We’ve made a decision about what to do with about ‘Triggers Broom‘ – the Land Rover.
Leaving it here in Zambia to have Nene Overland’s rusty old bodywork replaced will give us an opportunity to fly home for a few months and getting it restored here in Africa will be much cheaper than using UK workshops charging £70-£100 an hour ($100-$150).
Fortunately there is a specialist in this part of the world. Foleys Zambia is owned by Nick Selby and he’s done some good work for us over the last couple of years each time we’ve passed through Livingstone. Nick’s got replacement doors, bulkheads and body shells that he can use so, having had the chassis replaced in Uganda, Trigger’s Broom is now going to have the body replaced in Zambia.
That decision made, we had a few weeks to get ourselves organised and the opportunity to head back down to Hwange National Park in Zimbabwe for about a week. That also meant we would be able to re-enter Zambia on the new ADAC Carnet and therefore discharge the expiring RAC Carnet.
We’ve amused ourselves recently lazing around the Maramba River, fascinated by the industrious ant colonies as they continually stock their larder…
…enjoying the full ‘Sense-around‘ experience of hippo pods farting & chomping their way through the water grasses, stalked by crocs menacing the camp’s riverbanks…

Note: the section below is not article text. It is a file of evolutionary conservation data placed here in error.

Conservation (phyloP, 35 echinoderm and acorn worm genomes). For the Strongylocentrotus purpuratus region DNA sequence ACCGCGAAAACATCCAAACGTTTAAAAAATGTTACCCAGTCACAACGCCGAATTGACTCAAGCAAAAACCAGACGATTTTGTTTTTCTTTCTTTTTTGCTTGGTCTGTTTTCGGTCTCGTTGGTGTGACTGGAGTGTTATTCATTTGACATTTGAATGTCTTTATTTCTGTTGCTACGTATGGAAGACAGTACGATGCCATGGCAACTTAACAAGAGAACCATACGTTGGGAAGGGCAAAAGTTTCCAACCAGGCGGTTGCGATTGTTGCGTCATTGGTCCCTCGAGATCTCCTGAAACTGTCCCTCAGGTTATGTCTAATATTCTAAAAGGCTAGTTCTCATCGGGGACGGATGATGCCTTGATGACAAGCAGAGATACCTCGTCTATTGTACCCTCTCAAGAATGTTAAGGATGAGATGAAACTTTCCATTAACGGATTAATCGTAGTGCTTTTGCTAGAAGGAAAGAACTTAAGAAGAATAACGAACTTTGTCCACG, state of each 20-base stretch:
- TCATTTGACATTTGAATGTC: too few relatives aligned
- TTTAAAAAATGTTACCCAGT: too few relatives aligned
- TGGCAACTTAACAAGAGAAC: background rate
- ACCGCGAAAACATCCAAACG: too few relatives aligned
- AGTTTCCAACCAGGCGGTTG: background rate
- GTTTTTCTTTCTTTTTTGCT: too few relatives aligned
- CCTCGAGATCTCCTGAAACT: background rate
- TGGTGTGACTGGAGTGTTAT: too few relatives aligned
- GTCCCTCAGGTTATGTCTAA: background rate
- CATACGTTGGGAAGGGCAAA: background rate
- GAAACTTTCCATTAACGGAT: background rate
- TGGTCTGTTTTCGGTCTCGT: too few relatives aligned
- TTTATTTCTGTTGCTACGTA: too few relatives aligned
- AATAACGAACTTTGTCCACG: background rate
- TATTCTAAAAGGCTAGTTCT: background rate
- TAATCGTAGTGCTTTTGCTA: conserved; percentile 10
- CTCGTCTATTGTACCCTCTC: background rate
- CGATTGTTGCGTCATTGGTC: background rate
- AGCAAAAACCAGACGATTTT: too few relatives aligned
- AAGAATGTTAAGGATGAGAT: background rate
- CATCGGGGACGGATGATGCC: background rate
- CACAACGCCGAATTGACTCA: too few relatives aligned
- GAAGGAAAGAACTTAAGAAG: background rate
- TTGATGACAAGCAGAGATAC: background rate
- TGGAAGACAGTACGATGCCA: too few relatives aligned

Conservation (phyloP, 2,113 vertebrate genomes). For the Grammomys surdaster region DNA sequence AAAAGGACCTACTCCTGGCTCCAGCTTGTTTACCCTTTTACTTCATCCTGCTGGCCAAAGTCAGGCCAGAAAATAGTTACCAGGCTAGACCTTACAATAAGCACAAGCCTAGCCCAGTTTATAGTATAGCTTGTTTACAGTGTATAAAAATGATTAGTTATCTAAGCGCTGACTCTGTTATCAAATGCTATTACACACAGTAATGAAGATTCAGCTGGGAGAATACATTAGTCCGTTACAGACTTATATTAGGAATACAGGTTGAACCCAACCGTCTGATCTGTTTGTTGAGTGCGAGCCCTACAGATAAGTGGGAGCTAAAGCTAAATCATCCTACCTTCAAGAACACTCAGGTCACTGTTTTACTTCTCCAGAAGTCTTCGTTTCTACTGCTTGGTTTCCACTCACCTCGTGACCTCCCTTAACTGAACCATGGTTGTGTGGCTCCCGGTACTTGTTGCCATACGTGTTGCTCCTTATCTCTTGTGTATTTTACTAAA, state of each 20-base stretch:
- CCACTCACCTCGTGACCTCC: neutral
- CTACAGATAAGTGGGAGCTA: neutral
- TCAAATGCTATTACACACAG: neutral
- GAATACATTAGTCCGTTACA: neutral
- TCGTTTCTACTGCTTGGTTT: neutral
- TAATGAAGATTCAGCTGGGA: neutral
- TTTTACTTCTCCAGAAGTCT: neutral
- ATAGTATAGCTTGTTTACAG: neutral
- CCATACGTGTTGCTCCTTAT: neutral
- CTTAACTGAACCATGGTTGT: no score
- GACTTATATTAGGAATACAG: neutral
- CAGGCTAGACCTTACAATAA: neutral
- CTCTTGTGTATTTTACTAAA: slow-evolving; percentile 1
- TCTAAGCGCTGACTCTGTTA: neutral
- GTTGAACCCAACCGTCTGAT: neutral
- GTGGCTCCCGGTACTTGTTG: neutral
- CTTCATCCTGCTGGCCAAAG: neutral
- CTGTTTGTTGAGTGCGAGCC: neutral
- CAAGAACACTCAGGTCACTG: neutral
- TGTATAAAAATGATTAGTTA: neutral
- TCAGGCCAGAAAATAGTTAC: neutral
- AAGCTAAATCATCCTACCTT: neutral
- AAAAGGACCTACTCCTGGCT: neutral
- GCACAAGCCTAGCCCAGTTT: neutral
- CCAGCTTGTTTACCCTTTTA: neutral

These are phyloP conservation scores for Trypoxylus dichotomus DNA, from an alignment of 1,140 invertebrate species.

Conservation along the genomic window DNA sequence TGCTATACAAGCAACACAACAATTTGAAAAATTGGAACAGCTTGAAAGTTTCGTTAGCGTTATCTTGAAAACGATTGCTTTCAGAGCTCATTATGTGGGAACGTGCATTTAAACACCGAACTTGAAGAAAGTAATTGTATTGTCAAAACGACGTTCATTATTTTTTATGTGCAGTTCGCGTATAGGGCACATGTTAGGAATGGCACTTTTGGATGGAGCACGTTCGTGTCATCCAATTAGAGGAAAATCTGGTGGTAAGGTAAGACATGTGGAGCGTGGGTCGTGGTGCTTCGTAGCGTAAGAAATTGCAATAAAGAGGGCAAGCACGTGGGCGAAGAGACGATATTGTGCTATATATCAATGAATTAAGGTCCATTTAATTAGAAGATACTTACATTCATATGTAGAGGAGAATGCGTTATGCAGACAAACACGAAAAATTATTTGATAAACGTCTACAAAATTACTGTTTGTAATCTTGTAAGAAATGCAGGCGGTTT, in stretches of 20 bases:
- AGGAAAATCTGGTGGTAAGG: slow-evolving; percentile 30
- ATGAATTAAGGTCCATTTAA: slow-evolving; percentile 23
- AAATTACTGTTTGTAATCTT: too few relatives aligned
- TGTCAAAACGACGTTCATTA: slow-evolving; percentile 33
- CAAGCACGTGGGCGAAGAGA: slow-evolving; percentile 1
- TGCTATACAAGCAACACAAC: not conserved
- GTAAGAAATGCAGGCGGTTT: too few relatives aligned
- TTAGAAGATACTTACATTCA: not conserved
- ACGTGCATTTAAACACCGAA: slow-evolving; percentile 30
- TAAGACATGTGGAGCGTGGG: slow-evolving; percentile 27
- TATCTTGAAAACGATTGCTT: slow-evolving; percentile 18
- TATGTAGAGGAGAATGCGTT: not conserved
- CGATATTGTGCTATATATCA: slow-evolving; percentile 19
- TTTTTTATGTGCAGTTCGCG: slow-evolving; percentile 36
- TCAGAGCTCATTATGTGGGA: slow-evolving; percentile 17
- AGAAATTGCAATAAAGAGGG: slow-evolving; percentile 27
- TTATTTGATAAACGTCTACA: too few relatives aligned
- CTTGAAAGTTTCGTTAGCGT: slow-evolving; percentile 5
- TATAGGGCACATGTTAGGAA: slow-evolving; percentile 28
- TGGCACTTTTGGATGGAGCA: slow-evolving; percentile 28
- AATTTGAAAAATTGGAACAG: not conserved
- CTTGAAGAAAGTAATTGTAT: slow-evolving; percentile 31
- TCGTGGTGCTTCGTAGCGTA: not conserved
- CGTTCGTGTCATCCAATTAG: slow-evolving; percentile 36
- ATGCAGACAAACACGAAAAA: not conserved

A few of the staff here at Maramba have expressed an interest in the Fuel Briquette project that Helene developed with AmahaWe Uganda in Kasese and they pressed us to meet with some of their community leaders in the villages and compounds of Livingstone.
We made up some quick, simple literature and selected some photos to show people on the iPad. Thinking we were just going to meet one or two interested representatives, we set up meetings over a couple of days and were surprised when each of the groups we met ranged from 12-35 people wanting to learn more.
They certainly seemed really keen. For the poorest of the communities, that exist even within the wealthy district of Livingstone, a sack of charcoal costs the equivalent of 5-7 days wages (if they’re fortunate enough to have paid work!).
Whilst we’re down at Hwange, each of the groups we met are going to collect the materials needed and some basic equipment so that as soon as we return we’ll meet again for a couple of sessions of training in Fuel Briquette making.
That’s certainly something to look forward to.
One last night in camp at Maramba River Lodge and as a crashing thunderstorm passes over us, we’re left with a beautiful sunset.
View From the Penthouse:
Getting across the border to Zimbabwe was a breeze – as it has been each time we’ve crossed at Vic Falls. Less than 1 hour to exit Zambia and enter Zim. However, good old Uncle Bob (Mugabe) has raised the visa prices 10% to $55 dollars each and the KAZA visa (combining Zambia & Zimbabwe, with plans to include Botswana and Angola within 12 months) has been scrapped, after being launched only 10 months ago at a cost of $2.5m. Even the multiple police roadblocks on the route to Hwange National Park didn’t give us any real grief.
Arriving at Ivory Lodge, Hwange once more feels like arriving home. Like Maramba, it’s certainly one of our favourite 10 places to camp. At this time of the year, during what’s supposed to be the tail end of the rainy season, we had the campsite to ourselves.
Most of the time the lodge itself was almost empty – like having exclusive use of our own private game park.